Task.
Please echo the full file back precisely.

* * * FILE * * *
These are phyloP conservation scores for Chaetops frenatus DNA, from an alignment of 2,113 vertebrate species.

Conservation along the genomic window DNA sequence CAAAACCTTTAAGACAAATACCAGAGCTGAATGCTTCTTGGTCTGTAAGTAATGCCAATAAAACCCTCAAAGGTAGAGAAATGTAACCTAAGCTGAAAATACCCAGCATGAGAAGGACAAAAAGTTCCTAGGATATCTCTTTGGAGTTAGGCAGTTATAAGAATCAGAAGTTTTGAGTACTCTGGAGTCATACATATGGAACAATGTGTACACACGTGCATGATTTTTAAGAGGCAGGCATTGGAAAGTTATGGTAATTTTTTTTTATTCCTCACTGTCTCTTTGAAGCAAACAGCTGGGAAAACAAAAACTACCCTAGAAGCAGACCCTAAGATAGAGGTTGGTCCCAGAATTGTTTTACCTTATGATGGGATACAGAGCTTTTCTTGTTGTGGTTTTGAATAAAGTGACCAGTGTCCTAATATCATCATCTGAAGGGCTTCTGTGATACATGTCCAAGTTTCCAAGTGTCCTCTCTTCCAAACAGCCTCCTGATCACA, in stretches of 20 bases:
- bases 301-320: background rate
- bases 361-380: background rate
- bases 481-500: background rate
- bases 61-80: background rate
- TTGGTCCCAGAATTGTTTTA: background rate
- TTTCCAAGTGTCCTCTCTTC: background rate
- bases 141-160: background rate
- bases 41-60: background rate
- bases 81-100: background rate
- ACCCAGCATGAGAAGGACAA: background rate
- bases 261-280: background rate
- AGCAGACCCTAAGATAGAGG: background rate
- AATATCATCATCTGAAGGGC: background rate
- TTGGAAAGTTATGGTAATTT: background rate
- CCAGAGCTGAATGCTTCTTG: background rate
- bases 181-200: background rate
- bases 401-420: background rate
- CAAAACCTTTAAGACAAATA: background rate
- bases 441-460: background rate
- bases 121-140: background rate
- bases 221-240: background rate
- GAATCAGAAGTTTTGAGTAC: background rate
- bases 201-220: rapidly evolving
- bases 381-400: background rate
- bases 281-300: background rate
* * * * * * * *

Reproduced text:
These are phyloP conservation scores for Chaetops frenatus DNA, from an alignment of 2,113 vertebrate species.

Conservation along the genomic window DNA sequence CAAAACCTTTAAGACAAATACCAGAGCTGAATGCTTCTTGGTCTGTAAGTAATGCCAATAAAACCCTCAAAGGTAGAGAAATGTAACCTAAGCTGAAAATACCCAGCATGAGAAGGACAAAAAGTTCCTAGGATATCTCTTTGGAGTTAGGCAGTTATAAGAATCAGAAGTTTTGAGTACTCTGGAGTCATACATATGGAACAATGTGTACACACGTGCATGATTTTTAAGAGGCAGGCATTGGAAAGTTATGGTAATTTTTTTTTATTCCTCACTGTCTCTTTGAAGCAAACAGCTGGGAAAACAAAAACTACCCTAGAAGCAGACCCTAAGATAGAGGTTGGTCCCAGAATTGTTTTACCTTATGATGGGATACAGAGCTTTTCTTGTTGTGGTTTTGAATAAAGTGACCAGTGTCCTAATATCATCATCTGAAGGGCTTCTGTGATACATGTCCAAGTTTCCAAGTGTCCTCTCTTCCAAACAGCCTCCTGATCACA, in stretches of 20 bases:
- bases 301-320: background rate
- bases 361-380: background rate
- bases 481-500: background rate
- bases 61-80: background rate
- TTGGTCCCAGAATTGTTTTA: background rate
- TTTCCAAGTGTCCTCTCTTC: background rate
- bases 141-160: background rate
- bases 41-60: background rate
- bases 81-100: background rate
- ACCCAGCATGAGAAGGACAA: background rate
- bases 261-280: background rate
- AGCAGACCCTAAGATAGAGG: background rate
- AATATCATCATCTGAAGGGC: background rate
- TTGGAAAGTTATGGTAATTT: background rate
- CCAGAGCTGAATGCTTCTTG: background rate
- bases 181-200: background rate
- bases 401-420: background rate
- CAAAACCTTTAAGACAAATA: background rate
- bases 441-460: background rate
- bases 121-140: background rate
- bases 221-240: background rate
- GAATCAGAAGTTTTGAGTAC: background rate
- bases 201-220: rapidly evolving
- bases 381-400: background rate
- bases 281-300: background rate